services to such youth, for encouraging the involvement of their 
parents or legal guardians in counseling, and for ensuring, as 
possible, that aftercare services will be provided to those youth who 
are returned beyond the State in which the RHY center is located.
    To measure progress towards this goal, FYSB uses RHYMIS to track 
different exit situations from local BCP and other RHY programs, 
including family reunification, residential placements and programs 
such as Job Corps, entry into educational institutions or military 
service, and independent living situations, such as apartments or group 
homes. Examples of practices to follow or services that agencies can 
provide that facilitate these outcomes include:
     A written transitional, aftercare or follow-up plan that 
the youth has helped develop and agrees to;
     Advice about and/or referral to appropriate mainstream 
assistance programs;
     Placement in appropriate, permanent, stable housing (not a 
shelter) or residency accommodations;
     Exit counseling, including, at minimum, a discussion 
between staff and the youth of exit options, resources, and 
destinations appropriate for his/her well-being and continued progress;
     Mentoring of youth during and/or after their term of 
services; and/or
     Connection with appropriate mainstream programs that can 
provide health care, ongoing counseling, nutrition, job training/
opportunities, or

[[Page 35463]]

other resources for which the youth may be eligible.
    8. Emergency Preparedness and Management Plan: Grantees must 
develop and document plans that address steps to be taken in case of a 
local or national situation that poses risk to the health and safety of 
staff and youth. Emergency preparedness plans should, at a minimum, 
include prevention, preparedness, response and recovery efforts. The 
plan should contain strategies for addressing evacuation, security, 
food, medical supplies and notification of youth's families. In the 
event of an evacuation due to specific facility issues, such as a fire, 
loss of utilities or mandatory evacuation by the local authorities, an 
alternative location needs to be designated and included in the plan. 
Grantees must immediately provide notification to their FYSB project 
officer and grants officer when evacuation plans are executed.
    9. Program Sustainability: Applicants must provide a plan for 
project continuance beyond grant support, including a plan for securing 
resources and continuing project activities after Federal assistance 
has ceased.
Definitions
    Aftercare Services--The provision of services to runaway or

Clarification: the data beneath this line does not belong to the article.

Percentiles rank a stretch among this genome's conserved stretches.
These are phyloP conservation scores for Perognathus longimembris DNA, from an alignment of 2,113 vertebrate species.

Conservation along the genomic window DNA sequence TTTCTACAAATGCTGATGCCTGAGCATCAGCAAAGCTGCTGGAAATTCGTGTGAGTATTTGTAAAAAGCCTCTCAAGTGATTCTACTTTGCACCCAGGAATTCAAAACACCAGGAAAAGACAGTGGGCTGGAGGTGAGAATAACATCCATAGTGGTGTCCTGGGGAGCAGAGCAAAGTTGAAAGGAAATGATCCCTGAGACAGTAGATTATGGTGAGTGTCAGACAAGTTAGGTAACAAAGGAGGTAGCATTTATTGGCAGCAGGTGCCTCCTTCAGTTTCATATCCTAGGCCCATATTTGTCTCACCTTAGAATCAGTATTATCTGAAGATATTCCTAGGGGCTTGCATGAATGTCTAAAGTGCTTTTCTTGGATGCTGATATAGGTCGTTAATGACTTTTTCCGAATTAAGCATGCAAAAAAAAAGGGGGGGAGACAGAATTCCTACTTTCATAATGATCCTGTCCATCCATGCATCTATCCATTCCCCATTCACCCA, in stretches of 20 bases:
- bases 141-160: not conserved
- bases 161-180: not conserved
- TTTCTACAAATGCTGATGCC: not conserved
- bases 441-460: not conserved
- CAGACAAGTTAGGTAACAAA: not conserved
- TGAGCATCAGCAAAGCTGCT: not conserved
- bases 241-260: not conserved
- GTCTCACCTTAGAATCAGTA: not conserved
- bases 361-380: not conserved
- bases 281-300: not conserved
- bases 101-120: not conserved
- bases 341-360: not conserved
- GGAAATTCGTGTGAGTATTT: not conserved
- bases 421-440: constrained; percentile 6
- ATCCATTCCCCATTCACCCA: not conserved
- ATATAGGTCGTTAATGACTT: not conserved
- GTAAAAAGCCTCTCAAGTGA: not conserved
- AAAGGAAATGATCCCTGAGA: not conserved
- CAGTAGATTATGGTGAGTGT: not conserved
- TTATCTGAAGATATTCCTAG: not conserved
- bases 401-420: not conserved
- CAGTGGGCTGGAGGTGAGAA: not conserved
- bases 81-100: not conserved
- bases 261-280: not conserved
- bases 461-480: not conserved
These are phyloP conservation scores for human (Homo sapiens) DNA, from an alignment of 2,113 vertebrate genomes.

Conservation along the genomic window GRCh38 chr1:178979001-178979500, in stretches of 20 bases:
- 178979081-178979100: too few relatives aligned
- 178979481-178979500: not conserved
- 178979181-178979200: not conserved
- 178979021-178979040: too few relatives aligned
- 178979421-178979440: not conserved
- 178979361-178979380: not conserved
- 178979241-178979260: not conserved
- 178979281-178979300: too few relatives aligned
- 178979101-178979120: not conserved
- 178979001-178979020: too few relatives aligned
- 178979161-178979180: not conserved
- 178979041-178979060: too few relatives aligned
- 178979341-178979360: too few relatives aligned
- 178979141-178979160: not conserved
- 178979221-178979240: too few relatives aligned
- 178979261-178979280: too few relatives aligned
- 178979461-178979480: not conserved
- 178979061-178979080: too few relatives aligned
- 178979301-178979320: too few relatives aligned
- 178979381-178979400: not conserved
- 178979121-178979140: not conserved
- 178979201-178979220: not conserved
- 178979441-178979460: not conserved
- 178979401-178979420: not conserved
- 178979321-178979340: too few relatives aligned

otherwise homeless youth and their families following the youth's 
return home or the youth's placement in alternative living 
arrangements, which assist in alleviating the problems that contributed 
to his or her running away or being homeless. (45 CFR 1351.1)
    Area--A specific neighborhood or section of the locality in which 
the runaway and homeless youth project is or will be located. (45 CFR 
1351.1)
    Budget Period--The intervals of time into which a multi-year period 
of assistance is divided for budgetary and funding purposes. Budget 
periods are usually 12 months long, but may be shorter or longer, if 
appropriate.
    Coordinated Networks of Agencies--An association of two or more 
private agencies, whose purpose is to develop or strengthen services to 
runaway or otherwise homeless youth and their families. (45 CFR 1351.1)
    Counseling Services--The provision of guidance, support and advice 
to runaway or otherwise homeless youth and their families that is 
designed to alleviate the problems that contributed to the youth's 
running away or being homeless, resolve intra-family problems, to 
reunite such youth with their families, whenever appropriate, and to 
help them decide upon a future course of action. (45 CFR 1351.1)
    Demonstrably Frequented By or Reachable--Located in an area in 
which runaway or otherwise homeless youth congregate, or an area 
accessible to such youth by public transportation, or by the provision 
of transportation by the runaway and homeless youth project itself. (45 
CFR 1351.1)
    Drug Abuse Education and Prevention Services--Services to runaway 
and homeless youth to prevent or reduce the illicit use of drugs by 
such youth; and may include individual, family, group, and peer 
counseling; drop-in services; assistance to runaway and homeless youth 
in rural areas (including the development of community support groups); 
information and training relating to the illicit use of drugs by 
runaway and homeless youth, to individuals involved in providing 
services to such youth; and activities to improve the availability of 
local drug abuse prevention services to runaway and homeless youth. 
(Section 387 RHYA, as amended)
    Home-Based Services--Services provided to youth and their families 
for the purpose of preventing such youth from running away, or 
otherwise becoming separated, from their families; assisting runaway